Dzhokhar Tsarnaev relative: 'Better to be a dog than the younger son'

Story highlights

  • Jury hears about Tsarnaev's father and his battle with mental illness
  • Elmirza Khozhugov: "It is better to be a dog than the younger son"
  • Defense has family testify in penalty phase of trial in bid to save Tsarnaev from death row

Boston (CNN)Boston Marathon bomber Dzhokhar "Jahar" Tsarnaev was a quiet, studious boy who looked up to his eldest brother in a dysfunctional home where his parents often quarreled, Tsarnaev's former brother-in-law recalled Wednesday.

Elmirza Khozhugov, the former husband of Dzhokhar's sister Ailina, said the younger Tsarnaev eagerly went along with anything his co-conspirator brother, Tamerlan, said to him.
"There's a saying we have in Chechnya: In a family with seven sons, it is better to be a dog than the younger son," Khozhugov said. "The youngest of the boys is obliged to do the things the older boys tell him."
    It was evening at the U.S. Embassy in Kazakhstan when Khozhugov testified remotely Wednesday in the penalty phase of Tsarnaev's capital murder trial. With his live testimony from Almaty, the defense team sought to bolster its contention that Tsarnaev was merely following the lead of an older brother he admired greatly when he planted a pair of bombs near the marathon's finish line.
    "Tamerlan loved his younger brother, absolutely adored him," Khozhugov said. "Always put himself as the defender of Jahar. Tamerlan was very charismatic, and he was a leader within himself. It was a very easy thing for him to do, being the elder brother."
    Tamerlan died after a shootout with police shortly after the bombings. He was also hit by the car Dzhokhar was driving as he fled the shootout.

    'Happy in life'

    The jury also heard about Tsarnaev's father, Anzor, and his long battle with mental illness.
    Anzor heard voices screaming or whispering his name, saw little lizard-like creatures and animal faces, and suffered panic attacks and insomnia, according to medical records read into evidence Wednesday.
    A day earlier, psychiatrist Alexander Niss told the jury that Anzor exhibited the symptoms of post-traumatic stress disorder after being tortured at a prison camp during the Russian-Chechen wars.
    "He was a very sick guy," Niss said. "He was hallucinating. He had a lot of paranoia. He was afraid of KGB. He was looking through his window at his home."
    The mental illness may have played a role in Anzor's troubles with his wife, Zubeidat Tsarnaeva.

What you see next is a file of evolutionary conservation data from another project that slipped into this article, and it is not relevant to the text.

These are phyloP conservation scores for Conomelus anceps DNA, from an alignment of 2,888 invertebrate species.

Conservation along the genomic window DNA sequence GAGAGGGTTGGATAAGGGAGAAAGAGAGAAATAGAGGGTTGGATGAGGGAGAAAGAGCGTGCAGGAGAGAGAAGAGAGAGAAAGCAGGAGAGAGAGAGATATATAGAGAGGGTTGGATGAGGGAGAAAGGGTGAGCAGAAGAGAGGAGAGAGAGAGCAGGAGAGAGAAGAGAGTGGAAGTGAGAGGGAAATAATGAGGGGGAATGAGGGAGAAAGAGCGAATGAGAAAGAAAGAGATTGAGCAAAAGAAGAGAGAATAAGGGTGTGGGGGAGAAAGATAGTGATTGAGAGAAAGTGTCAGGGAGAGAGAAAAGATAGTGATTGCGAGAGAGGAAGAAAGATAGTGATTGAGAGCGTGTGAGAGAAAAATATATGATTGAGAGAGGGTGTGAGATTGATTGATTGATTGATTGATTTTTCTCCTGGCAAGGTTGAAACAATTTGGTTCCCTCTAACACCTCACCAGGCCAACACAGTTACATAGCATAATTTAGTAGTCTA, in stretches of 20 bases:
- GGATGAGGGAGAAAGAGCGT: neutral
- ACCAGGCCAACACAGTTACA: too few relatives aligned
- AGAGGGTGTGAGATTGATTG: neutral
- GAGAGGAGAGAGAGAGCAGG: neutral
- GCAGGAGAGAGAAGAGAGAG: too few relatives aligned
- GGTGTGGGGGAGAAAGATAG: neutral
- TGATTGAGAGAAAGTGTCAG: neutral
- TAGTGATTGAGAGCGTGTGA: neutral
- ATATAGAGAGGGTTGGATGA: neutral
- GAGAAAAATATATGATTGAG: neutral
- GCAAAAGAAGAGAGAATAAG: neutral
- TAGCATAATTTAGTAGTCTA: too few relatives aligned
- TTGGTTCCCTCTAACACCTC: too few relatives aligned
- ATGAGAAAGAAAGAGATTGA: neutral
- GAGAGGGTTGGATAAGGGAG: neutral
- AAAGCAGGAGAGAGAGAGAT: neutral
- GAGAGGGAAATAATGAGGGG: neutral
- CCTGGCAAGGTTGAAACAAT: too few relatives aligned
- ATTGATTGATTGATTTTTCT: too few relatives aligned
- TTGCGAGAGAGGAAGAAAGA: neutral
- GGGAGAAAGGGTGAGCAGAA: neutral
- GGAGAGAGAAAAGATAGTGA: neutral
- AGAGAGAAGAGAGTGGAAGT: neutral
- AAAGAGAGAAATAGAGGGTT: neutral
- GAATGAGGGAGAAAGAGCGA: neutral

"The relationship between the parents wasn't an exemplary one," Khozhugov told the jury. "They had a lot of arguments, and they had a lot of conflicts. ... I would say the mother, Zubeidat, had more authority than the father did."
    Anzor and Tsarnaev's mother later divorced.

    'I'm done. I'm sorry'

    On Wednesday, the defense attempted to soften the impact of the prosecution's image of a defiant Tsarnaev raising his middle finger to a surveillance camera in his cell at the federal courthouse on July 10, 2013.
    Deputy U.S. Marshal Kevin Michael Roche, who escorted the prisoner, was asked about the image. Roche said he and his supervisor talked with Tsarnaev after the video was recorded.
    "We asked him if he was going to be a problem for the rest of the day and he said, 'No, I'm done. I'm sorry,' " Roche said.
    Growing up in Massachusetts, the younger Tsarnaev was quiet and liked to spend time delving into books and writing. His mother sometimes proudly posted his grades on the refrigerator of the family's crammed two-bedroom Cambridge apartment for visitors to see.
    But it was Tamerlan who played the father figure, Khozhugov recalled. The brothers spent a lot of time alone.
    "Every day he would talk to Jahar about how he was doing in school, and how he should be doing," Khozhugov said. "Tamerlan couldn't find enough words to express his love for his younger brother, and what he could do for Jahar to be successful and happy in life."
    The defense team's portrayal of Tsarnaev differs starkly from the prosecution's portrait of a cold and unremorseful young man.
    A jury last month found Tsarnaev guilty of all 30 counts related to the bomb attacks and their aftermath, which left four people dead. Seventeen of those counts could send him to death row.
    Khozhugov is not subject to sanctions for perjury because he did not take the stand on U.S. soil. The jury can discount his testimony if it chooses. He was the only male relative to testify after four of five female relatives who were brought to the United States delivered emotional testimony earlier this week.

    Stopped boxing